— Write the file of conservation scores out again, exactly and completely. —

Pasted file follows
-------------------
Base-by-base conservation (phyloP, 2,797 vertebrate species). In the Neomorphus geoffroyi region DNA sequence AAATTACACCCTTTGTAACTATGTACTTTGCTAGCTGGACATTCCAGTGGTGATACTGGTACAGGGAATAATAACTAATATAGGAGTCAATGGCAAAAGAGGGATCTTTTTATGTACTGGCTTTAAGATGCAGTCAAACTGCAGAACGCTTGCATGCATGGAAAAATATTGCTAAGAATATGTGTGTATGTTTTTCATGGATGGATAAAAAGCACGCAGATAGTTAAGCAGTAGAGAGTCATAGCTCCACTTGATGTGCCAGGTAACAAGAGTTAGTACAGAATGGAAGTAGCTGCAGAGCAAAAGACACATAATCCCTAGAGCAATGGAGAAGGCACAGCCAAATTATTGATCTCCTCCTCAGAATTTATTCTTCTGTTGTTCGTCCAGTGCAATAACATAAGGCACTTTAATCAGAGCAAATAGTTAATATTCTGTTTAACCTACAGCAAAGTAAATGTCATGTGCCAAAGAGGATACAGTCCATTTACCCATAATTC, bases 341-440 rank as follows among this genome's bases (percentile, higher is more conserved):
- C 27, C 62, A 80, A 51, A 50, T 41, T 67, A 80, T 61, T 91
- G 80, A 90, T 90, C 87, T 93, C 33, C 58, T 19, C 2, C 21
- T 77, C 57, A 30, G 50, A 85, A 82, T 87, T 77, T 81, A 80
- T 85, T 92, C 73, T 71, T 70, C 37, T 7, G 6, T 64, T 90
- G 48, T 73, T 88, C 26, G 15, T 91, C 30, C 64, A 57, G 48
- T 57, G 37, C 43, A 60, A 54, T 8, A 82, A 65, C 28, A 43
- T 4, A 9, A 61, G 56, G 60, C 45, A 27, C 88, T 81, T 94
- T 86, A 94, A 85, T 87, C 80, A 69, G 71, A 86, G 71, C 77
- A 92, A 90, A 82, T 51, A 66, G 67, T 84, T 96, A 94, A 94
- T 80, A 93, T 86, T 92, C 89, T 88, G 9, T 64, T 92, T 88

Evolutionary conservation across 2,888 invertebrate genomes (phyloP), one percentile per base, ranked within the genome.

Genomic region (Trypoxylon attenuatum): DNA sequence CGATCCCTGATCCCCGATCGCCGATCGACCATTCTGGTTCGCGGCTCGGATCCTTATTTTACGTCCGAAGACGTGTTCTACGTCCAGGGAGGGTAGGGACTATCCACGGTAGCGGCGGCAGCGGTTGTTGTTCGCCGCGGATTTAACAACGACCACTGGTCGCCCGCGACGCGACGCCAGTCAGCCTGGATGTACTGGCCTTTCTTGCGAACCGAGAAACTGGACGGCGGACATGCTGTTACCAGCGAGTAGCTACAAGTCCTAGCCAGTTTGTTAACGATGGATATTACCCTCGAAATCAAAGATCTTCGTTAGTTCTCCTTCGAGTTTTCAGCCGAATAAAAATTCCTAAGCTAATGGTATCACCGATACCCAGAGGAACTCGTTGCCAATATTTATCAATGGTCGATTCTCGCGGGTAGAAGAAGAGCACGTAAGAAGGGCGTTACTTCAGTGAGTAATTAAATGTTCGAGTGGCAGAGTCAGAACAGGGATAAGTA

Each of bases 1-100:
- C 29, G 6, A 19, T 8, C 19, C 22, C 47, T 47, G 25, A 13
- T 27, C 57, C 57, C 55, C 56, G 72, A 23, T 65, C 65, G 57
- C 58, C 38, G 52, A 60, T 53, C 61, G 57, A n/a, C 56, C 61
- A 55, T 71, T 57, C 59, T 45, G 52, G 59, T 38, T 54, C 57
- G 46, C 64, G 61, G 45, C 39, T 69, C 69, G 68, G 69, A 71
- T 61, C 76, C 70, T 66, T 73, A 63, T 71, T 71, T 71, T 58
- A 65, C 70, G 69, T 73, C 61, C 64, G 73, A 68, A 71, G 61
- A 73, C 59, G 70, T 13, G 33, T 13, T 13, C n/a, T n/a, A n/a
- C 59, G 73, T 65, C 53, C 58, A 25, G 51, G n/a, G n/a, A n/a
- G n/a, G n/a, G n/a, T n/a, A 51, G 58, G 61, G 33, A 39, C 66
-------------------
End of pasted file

Base-by-base conservation (phyloP, 2,797 vertebrate species). In the Neomorphus geoffroyi region DNA sequence AAATTACACCCTTTGTAACTATGTACTTTGCTAGCTGGACATTCCAGTGGTGATACTGGTACAGGGAATAATAACTAATATAGGAGTCAATGGCAAAAGAGGGATCTTTTTATGTACTGGCTTTAAGATGCAGTCAAACTGCAGAACGCTTGCATGCATGGAAAAATATTGCTAAGAATATGTGTGTATGTTTTTCATGGATGGATAAAAAGCACGCAGATAGTTAAGCAGTAGAGAGTCATAGCTCCACTTGATGTGCCAGGTAACAAGAGTTAGTACAGAATGGAAGTAGCTGCAGAGCAAAAGACACATAATCCCTAGAGCAATGGAGAAGGCACAGCCAAATTATTGATCTCCTCCTCAGAATTTATTCTTCTGTTGTTCGTCCAGTGCAATAACATAAGGCACTTTAATCAGAGCAAATAGTTAATATTCTGTTTAACCTACAGCAAAGTAAATGTCATGTGCCAAAGAGGATACAGTCCATTTACCCATAATTC, bases 341-440 rank as follows among this genome's bases (percentile, higher is more conserved):
- C 27, C 62, A 80, A 51, A 50, T 41, T 67, A 80, T 61, T 91
- G 80, A 90, T 90, C 87, T 93, C 33, C 58, T 19, C 2, C 21
- T 77, C 57, A 30, G 50, A 85, A 82, T 87, T 77, T 81, A 80
- T 85, T 92, C 73, T 71, T 70, C 37, T 7, G 6, T 64, T 90
- G 48, T 73, T 88, C 26, G 15, T 91, C 30, C 64, A 57, G 48
- T 57, G 37, C 43, A 60, A 54, T 8, A 82, A 65, C 28, A 43
- T 4, A 9, A 61, G 56, G 60, C 45, A 27, C 88, T 81, T 94
- T 86, A 94, A 85, T 87, C 80, A 69, G 71, A 86, G 71, C 77
- A 92, A 90, A 82, T 51, A 66, G 67, T 84, T 96, A 94, A 94
- T 80, A 93, T 86, T 92, C 89, T 88, G 9, T 64, T 92, T 88

Evolutionary conservation across 2,888 invertebrate genomes (phyloP), one percentile per base, ranked within the genome.

Genomic region (Trypoxylon attenuatum): DNA sequence CGATCCCTGATCCCCGATCGCCGATCGACCATTCTGGTTCGCGGCTCGGATCCTTATTTTACGTCCGAAGACGTGTTCTACGTCCAGGGAGGGTAGGGACTATCCACGGTAGCGGCGGCAGCGGTTGTTGTTCGCCGCGGATTTAACAACGACCACTGGTCGCCCGCGACGCGACGCCAGTCAGCCTGGATGTACTGGCCTTTCTTGCGAACCGAGAAACTGGACGGCGGACATGCTGTTACCAGCGAGTAGCTACAAGTCCTAGCCAGTTTGTTAACGATGGATATTACCCTCGAAATCAAAGATCTTCGTTAGTTCTCCTTCGAGTTTTCAGCCGAATAAAAATTCCTAAGCTAATGGTATCACCGATACCCAGAGGAACTCGTTGCCAATATTTATCAATGGTCGATTCTCGCGGGTAGAAGAAGAGCACGTAAGAAGGGCGTTACTTCAGTGAGTAATTAAATGTTCGAGTGGCAGAGTCAGAACAGGGATAAGTA

Each of bases 1-100:
- C 29, G 6, A 19, T 8, C 19, C 22, C 47, T 47, G 25, A 13
- T 27, C 57, C 57, C 55, C 56, G 72, A 23, T 65, C 65, G 57
- C 58, C 38, G 52, A 60, T 53, C 61, G 57, A n/a, C 56, C 61
- A 55, T 71, T 57, C 59, T 45, G 52, G 59, T 38, T 54, C 57
- G 46, C 64, G 61, G 45, C 39, T 69, C 69, G 68, G 69, A 71
- T 61, C 76, C 70, T 66, T 73, A 63, T 71, T 71, T 71, T 58
- A 65, C 70, G 69, T 73, C 61, C 64, G 73, A 68, A 71, G 61
- A 73, C 59, G 70, T 13, G 33, T 13, T 13, C n/a, T n/a, A n/a
- C 59, G 73, T 65, C 53, C 58, A 25, G 51, G n/a, G n/a, A n/a
- G n/a, G n/a, G n/a, T n/a, A 51, G 58, G 61, G 33, A 39, C 66